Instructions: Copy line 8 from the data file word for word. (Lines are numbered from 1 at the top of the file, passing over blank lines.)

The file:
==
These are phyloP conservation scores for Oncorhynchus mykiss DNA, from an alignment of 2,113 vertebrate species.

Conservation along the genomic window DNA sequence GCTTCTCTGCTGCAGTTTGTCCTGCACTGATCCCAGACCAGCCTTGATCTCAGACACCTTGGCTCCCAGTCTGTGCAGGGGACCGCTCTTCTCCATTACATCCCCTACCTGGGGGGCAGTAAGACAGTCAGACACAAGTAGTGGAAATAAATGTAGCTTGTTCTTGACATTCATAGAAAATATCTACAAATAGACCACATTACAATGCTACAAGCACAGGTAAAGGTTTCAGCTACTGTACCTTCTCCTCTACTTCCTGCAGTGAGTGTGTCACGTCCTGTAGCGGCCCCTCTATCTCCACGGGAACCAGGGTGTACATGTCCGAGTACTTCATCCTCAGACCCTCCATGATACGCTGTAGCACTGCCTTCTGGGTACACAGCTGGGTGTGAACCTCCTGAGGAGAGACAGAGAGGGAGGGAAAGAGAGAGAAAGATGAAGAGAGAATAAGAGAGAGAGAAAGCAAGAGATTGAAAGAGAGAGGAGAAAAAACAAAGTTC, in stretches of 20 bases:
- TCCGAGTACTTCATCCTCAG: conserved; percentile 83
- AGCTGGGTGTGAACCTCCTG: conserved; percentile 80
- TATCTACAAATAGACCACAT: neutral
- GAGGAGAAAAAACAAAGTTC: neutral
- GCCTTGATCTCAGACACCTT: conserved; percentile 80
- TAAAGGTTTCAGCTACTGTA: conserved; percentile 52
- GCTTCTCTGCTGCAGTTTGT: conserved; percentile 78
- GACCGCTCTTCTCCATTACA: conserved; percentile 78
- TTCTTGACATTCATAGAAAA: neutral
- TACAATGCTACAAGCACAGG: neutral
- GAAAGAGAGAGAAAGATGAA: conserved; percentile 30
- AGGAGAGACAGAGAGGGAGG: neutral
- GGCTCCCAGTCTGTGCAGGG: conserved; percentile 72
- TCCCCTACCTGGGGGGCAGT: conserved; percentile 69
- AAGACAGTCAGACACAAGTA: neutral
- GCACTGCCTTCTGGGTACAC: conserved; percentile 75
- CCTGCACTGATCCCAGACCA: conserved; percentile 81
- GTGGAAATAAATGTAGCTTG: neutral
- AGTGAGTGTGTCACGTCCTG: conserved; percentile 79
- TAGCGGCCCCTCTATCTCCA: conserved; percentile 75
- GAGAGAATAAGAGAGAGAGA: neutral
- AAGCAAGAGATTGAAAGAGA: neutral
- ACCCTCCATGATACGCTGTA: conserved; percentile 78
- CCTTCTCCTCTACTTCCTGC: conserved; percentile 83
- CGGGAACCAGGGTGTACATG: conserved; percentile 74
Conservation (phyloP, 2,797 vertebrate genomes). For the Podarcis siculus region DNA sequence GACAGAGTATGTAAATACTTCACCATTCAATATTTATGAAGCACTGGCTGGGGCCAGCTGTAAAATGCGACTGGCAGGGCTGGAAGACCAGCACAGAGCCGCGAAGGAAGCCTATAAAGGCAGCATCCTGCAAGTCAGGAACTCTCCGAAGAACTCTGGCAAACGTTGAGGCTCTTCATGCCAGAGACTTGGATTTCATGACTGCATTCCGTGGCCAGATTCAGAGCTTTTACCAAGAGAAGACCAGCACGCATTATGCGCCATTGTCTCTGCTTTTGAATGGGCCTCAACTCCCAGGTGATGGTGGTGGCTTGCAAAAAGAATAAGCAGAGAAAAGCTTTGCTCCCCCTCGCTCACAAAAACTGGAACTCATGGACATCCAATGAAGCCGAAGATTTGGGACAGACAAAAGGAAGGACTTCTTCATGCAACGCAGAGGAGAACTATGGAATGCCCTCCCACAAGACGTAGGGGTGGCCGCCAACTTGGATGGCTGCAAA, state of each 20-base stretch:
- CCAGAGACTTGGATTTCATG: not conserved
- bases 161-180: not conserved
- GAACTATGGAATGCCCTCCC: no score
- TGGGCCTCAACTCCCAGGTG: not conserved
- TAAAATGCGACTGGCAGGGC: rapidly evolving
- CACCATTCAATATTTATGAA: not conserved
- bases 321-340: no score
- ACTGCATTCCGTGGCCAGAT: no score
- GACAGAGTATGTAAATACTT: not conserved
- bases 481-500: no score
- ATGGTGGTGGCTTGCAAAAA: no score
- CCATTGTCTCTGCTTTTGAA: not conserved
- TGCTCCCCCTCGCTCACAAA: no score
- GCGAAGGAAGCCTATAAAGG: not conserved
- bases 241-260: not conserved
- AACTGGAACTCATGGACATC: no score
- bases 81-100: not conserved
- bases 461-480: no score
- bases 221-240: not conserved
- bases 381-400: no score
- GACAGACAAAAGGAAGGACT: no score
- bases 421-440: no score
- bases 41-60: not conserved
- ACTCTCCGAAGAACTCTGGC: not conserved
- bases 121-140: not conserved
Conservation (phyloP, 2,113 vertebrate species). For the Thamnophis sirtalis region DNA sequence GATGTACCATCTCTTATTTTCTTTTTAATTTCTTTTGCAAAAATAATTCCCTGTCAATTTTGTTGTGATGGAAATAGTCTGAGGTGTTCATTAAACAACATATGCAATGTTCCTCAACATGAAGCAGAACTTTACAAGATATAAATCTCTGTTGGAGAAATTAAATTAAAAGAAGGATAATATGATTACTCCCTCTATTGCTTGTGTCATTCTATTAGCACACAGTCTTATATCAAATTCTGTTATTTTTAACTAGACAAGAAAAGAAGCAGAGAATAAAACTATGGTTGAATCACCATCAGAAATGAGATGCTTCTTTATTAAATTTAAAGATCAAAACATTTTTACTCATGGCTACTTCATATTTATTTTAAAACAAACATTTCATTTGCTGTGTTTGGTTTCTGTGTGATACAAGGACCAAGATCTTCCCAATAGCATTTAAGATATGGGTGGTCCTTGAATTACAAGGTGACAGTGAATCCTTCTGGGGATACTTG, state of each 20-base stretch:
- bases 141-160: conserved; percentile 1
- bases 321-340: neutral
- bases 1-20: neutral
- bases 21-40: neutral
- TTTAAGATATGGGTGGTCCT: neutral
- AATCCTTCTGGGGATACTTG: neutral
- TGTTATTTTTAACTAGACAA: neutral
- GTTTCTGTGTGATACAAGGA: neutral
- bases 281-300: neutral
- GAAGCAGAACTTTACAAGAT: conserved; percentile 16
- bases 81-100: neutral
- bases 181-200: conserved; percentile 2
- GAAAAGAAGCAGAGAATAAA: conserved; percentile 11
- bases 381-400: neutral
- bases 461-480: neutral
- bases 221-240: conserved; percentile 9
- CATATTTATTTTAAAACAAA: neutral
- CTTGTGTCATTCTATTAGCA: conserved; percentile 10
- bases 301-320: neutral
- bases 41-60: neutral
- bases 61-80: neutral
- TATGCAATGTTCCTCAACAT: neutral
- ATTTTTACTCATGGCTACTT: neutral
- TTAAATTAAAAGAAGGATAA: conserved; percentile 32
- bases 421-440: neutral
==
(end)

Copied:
- TAAAGGTTTCAGCTACTGTA: conserved; percentile 52